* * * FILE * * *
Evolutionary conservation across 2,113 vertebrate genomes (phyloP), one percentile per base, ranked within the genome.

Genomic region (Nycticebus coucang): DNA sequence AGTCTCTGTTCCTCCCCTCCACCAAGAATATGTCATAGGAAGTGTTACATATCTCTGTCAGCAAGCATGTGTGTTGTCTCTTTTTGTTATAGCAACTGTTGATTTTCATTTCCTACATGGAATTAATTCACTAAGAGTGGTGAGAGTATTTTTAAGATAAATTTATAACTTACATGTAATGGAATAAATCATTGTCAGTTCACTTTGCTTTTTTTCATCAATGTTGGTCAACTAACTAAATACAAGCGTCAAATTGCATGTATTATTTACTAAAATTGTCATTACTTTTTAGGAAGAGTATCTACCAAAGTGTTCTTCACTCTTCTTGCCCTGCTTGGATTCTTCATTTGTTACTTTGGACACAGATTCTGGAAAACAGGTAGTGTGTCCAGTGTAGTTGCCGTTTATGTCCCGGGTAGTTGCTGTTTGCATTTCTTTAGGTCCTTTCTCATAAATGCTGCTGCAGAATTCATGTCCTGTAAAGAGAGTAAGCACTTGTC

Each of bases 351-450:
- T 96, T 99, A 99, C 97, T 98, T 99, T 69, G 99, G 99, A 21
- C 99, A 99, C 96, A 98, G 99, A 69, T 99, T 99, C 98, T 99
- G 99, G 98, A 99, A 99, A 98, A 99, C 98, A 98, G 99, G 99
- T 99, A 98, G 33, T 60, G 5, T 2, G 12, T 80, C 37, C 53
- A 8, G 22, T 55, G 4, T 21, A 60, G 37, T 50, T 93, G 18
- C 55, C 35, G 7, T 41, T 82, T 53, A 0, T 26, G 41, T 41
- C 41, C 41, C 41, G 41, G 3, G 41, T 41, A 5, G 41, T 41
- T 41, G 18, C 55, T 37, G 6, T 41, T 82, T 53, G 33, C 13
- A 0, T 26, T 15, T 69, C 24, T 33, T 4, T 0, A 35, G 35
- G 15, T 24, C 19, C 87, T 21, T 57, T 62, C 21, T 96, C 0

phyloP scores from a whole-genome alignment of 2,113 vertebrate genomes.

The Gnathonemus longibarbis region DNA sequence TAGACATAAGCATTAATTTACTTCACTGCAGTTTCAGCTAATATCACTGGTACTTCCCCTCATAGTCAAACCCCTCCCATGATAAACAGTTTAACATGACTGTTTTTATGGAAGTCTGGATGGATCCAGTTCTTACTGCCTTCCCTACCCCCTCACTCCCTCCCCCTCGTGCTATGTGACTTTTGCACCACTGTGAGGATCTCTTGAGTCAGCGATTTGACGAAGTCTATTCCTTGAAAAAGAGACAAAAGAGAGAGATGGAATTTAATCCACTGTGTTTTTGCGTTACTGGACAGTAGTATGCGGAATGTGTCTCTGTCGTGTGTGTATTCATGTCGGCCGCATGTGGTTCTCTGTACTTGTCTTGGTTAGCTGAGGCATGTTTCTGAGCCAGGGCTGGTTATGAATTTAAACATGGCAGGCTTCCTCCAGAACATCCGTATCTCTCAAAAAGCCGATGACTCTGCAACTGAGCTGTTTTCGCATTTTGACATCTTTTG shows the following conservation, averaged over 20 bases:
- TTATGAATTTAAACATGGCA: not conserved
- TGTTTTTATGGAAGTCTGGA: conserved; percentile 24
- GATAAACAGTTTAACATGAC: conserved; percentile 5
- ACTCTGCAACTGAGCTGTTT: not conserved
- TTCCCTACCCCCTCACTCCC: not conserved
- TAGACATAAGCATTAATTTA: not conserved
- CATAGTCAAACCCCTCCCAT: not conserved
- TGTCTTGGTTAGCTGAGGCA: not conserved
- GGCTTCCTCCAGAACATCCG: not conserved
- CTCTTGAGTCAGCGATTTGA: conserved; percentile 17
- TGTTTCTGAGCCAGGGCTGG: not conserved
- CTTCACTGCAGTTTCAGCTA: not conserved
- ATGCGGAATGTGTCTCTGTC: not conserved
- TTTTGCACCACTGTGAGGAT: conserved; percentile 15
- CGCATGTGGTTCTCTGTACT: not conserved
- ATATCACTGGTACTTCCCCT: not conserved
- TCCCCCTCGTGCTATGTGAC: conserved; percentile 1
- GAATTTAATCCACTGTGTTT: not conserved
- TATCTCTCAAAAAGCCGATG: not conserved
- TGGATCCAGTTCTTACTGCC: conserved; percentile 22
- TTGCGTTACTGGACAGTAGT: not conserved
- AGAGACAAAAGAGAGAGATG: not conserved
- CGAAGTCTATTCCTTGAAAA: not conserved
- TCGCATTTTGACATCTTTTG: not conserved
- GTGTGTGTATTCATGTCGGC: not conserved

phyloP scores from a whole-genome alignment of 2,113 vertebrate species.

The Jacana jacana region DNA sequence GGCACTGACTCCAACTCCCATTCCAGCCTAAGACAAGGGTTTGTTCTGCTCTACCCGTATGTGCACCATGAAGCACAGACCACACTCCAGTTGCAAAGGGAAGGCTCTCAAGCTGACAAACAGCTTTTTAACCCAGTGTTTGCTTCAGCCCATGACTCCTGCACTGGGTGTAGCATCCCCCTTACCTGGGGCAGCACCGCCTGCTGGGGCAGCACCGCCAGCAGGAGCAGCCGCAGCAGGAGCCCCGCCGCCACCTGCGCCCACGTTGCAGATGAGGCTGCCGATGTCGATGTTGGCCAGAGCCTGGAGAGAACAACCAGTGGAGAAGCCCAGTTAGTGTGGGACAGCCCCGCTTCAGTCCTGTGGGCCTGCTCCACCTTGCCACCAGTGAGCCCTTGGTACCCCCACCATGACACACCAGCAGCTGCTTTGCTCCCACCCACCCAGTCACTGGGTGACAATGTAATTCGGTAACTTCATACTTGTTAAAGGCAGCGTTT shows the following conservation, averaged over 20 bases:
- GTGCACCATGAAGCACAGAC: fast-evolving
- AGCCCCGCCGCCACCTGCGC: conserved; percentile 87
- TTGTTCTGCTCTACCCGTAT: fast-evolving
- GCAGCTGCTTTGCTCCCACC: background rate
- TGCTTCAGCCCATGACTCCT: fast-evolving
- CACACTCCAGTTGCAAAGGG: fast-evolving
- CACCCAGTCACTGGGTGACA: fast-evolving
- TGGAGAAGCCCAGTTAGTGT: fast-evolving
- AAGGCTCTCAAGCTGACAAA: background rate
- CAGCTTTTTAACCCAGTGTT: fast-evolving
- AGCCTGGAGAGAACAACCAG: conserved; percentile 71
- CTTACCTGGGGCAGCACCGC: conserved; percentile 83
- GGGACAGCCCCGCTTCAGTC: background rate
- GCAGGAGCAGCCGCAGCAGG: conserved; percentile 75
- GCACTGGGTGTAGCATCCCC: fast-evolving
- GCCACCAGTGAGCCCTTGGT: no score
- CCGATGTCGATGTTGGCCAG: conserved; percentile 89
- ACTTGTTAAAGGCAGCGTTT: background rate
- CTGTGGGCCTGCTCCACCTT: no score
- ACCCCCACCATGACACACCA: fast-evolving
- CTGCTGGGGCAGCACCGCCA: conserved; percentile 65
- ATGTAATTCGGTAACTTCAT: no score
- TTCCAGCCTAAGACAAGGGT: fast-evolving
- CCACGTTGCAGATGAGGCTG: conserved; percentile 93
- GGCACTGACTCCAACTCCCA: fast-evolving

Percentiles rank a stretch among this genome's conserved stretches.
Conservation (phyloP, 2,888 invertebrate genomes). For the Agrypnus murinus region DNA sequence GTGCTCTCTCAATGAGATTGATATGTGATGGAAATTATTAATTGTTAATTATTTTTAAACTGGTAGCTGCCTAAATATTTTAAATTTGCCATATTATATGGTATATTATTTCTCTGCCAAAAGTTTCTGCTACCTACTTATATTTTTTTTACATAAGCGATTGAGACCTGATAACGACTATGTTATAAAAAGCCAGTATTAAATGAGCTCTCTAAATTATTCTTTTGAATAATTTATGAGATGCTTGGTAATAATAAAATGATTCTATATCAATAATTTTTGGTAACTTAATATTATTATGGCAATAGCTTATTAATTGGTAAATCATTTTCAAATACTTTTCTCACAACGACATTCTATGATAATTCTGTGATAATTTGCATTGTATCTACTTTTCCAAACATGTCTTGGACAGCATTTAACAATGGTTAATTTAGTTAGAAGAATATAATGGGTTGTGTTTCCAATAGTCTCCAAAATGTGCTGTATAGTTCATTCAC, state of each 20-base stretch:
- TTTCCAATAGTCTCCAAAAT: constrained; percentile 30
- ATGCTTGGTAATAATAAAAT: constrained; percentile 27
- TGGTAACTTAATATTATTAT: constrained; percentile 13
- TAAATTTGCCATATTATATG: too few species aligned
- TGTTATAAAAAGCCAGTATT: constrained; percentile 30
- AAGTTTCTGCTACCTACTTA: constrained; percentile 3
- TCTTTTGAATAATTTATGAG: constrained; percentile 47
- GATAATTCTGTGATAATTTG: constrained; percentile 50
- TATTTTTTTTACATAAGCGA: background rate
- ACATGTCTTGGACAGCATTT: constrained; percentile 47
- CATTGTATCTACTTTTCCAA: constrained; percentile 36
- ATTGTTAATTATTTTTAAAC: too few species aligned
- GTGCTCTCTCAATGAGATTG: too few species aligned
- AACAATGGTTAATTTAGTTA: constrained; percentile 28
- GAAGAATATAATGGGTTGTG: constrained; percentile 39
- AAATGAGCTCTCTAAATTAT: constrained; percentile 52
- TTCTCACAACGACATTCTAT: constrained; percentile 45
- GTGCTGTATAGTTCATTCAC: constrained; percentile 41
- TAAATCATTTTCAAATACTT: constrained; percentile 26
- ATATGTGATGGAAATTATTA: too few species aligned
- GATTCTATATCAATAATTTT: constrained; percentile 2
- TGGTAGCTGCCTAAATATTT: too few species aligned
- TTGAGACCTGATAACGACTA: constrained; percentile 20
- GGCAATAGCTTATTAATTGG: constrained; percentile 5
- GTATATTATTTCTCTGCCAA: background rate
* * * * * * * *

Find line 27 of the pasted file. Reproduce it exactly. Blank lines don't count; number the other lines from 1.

- CTTCACTGCAGTTTCAGCTA: not conserved